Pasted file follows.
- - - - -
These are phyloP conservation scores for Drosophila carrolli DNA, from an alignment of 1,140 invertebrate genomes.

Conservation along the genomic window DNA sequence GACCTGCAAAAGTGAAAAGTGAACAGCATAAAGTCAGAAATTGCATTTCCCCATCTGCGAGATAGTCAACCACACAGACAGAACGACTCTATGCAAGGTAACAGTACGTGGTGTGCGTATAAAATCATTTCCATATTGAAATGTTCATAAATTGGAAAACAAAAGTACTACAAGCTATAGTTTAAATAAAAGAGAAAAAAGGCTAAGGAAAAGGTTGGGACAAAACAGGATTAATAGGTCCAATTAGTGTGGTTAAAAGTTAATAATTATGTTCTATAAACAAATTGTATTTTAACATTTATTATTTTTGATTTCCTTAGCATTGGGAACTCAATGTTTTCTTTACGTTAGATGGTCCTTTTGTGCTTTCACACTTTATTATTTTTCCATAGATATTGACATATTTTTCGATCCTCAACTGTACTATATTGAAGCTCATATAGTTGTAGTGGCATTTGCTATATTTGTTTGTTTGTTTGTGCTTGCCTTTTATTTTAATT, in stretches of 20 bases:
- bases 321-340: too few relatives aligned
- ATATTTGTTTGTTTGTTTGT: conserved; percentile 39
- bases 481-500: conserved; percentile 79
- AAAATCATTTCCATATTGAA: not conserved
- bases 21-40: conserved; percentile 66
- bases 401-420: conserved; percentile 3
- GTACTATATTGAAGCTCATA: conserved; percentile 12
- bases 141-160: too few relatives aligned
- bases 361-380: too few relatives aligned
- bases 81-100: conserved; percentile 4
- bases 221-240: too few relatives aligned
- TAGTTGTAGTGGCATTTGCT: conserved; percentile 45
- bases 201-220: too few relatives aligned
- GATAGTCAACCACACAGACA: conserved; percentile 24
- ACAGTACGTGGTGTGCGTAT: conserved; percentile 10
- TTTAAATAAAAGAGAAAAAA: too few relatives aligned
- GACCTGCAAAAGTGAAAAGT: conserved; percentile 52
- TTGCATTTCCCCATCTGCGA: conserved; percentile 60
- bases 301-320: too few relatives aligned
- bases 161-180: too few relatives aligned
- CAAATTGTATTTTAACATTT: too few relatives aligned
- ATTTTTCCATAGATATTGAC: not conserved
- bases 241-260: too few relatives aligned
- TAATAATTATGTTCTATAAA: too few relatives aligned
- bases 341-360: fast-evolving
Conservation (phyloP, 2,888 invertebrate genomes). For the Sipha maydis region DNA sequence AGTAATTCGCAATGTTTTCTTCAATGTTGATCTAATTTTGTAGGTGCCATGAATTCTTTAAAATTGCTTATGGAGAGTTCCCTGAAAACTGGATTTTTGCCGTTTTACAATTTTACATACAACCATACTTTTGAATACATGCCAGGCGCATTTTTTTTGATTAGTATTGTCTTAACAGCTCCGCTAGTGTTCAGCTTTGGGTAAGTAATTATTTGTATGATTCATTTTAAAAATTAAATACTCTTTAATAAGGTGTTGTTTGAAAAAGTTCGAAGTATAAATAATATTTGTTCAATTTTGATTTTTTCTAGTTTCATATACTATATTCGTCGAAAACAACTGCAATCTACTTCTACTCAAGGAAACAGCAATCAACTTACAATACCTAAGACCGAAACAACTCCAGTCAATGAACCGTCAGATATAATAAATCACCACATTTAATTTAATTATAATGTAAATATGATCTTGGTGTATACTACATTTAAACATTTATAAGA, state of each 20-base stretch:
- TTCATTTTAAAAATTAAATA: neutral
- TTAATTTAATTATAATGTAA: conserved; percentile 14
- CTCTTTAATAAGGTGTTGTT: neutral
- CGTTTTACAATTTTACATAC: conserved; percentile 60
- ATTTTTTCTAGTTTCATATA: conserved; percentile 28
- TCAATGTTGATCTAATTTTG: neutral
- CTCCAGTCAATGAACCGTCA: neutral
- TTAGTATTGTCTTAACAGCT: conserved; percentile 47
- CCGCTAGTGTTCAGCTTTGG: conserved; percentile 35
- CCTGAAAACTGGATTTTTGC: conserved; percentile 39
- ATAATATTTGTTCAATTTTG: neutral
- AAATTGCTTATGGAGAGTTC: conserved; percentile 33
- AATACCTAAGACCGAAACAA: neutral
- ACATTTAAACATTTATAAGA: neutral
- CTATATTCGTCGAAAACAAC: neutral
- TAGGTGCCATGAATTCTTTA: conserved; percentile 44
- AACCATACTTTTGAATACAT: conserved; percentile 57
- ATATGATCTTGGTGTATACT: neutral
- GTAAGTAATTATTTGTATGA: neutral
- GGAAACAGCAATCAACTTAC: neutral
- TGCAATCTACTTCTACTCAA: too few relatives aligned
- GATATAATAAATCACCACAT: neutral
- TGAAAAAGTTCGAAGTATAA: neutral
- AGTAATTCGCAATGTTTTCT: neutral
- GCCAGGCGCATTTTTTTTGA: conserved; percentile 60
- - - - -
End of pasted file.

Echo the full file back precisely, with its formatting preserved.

These are phyloP conservation scores for Drosophila carrolli DNA, from an alignment of 1,140 invertebrate genomes.

Conservation along the genomic window DNA sequence GACCTGCAAAAGTGAAAAGTGAACAGCATAAAGTCAGAAATTGCATTTCCCCATCTGCGAGATAGTCAACCACACAGACAGAACGACTCTATGCAAGGTAACAGTACGTGGTGTGCGTATAAAATCATTTCCATATTGAAATGTTCATAAATTGGAAAACAAAAGTACTACAAGCTATAGTTTAAATAAAAGAGAAAAAAGGCTAAGGAAAAGGTTGGGACAAAACAGGATTAATAGGTCCAATTAGTGTGGTTAAAAGTTAATAATTATGTTCTATAAACAAATTGTATTTTAACATTTATTATTTTTGATTTCCTTAGCATTGGGAACTCAATGTTTTCTTTACGTTAGATGGTCCTTTTGTGCTTTCACACTTTATTATTTTTCCATAGATATTGACATATTTTTCGATCCTCAACTGTACTATATTGAAGCTCATATAGTTGTAGTGGCATTTGCTATATTTGTTTGTTTGTTTGTGCTTGCCTTTTATTTTAATT, in stretches of 20 bases:
- bases 321-340: too few relatives aligned
- ATATTTGTTTGTTTGTTTGT: conserved; percentile 39
- bases 481-500: conserved; percentile 79
- AAAATCATTTCCATATTGAA: not conserved
- bases 21-40: conserved; percentile 66
- bases 401-420: conserved; percentile 3
- GTACTATATTGAAGCTCATA: conserved; percentile 12
- bases 141-160: too few relatives aligned
- bases 361-380: too few relatives aligned
- bases 81-100: conserved; percentile 4
- bases 221-240: too few relatives aligned
- TAGTTGTAGTGGCATTTGCT: conserved; percentile 45
- bases 201-220: too few relatives aligned
- GATAGTCAACCACACAGACA: conserved; percentile 24
- ACAGTACGTGGTGTGCGTAT: conserved; percentile 10
- TTTAAATAAAAGAGAAAAAA: too few relatives aligned
- GACCTGCAAAAGTGAAAAGT: conserved; percentile 52
- TTGCATTTCCCCATCTGCGA: conserved; percentile 60
- bases 301-320: too few relatives aligned
- bases 161-180: too few relatives aligned
- CAAATTGTATTTTAACATTT: too few relatives aligned
- ATTTTTCCATAGATATTGAC: not conserved
- bases 241-260: too few relatives aligned
- TAATAATTATGTTCTATAAA: too few relatives aligned
- bases 341-360: fast-evolving
Conservation (phyloP, 2,888 invertebrate genomes). For the Sipha maydis region DNA sequence AGTAATTCGCAATGTTTTCTTCAATGTTGATCTAATTTTGTAGGTGCCATGAATTCTTTAAAATTGCTTATGGAGAGTTCCCTGAAAACTGGATTTTTGCCGTTTTACAATTTTACATACAACCATACTTTTGAATACATGCCAGGCGCATTTTTTTTGATTAGTATTGTCTTAACAGCTCCGCTAGTGTTCAGCTTTGGGTAAGTAATTATTTGTATGATTCATTTTAAAAATTAAATACTCTTTAATAAGGTGTTGTTTGAAAAAGTTCGAAGTATAAATAATATTTGTTCAATTTTGATTTTTTCTAGTTTCATATACTATATTCGTCGAAAACAACTGCAATCTACTTCTACTCAAGGAAACAGCAATCAACTTACAATACCTAAGACCGAAACAACTCCAGTCAATGAACCGTCAGATATAATAAATCACCACATTTAATTTAATTATAATGTAAATATGATCTTGGTGTATACTACATTTAAACATTTATAAGA, state of each 20-base stretch:
- TTCATTTTAAAAATTAAATA: neutral
- TTAATTTAATTATAATGTAA: conserved; percentile 14
- CTCTTTAATAAGGTGTTGTT: neutral
- CGTTTTACAATTTTACATAC: conserved; percentile 60
- ATTTTTTCTAGTTTCATATA: conserved; percentile 28
- TCAATGTTGATCTAATTTTG: neutral
- CTCCAGTCAATGAACCGTCA: neutral
- TTAGTATTGTCTTAACAGCT: conserved; percentile 47
- CCGCTAGTGTTCAGCTTTGG: conserved; percentile 35
- CCTGAAAACTGGATTTTTGC: conserved; percentile 39
- ATAATATTTGTTCAATTTTG: neutral
- AAATTGCTTATGGAGAGTTC: conserved; percentile 33
- AATACCTAAGACCGAAACAA: neutral
- ACATTTAAACATTTATAAGA: neutral
- CTATATTCGTCGAAAACAAC: neutral
- TAGGTGCCATGAATTCTTTA: conserved; percentile 44
- AACCATACTTTTGAATACAT: conserved; percentile 57
- ATATGATCTTGGTGTATACT: neutral
- GTAAGTAATTATTTGTATGA: neutral
- GGAAACAGCAATCAACTTAC: neutral
- TGCAATCTACTTCTACTCAA: too few relatives aligned
- GATATAATAAATCACCACAT: neutral
- TGAAAAAGTTCGAAGTATAA: neutral
- AGTAATTCGCAATGTTTTCT: neutral
- GCCAGGCGCATTTTTTTTGA: conserved; percentile 60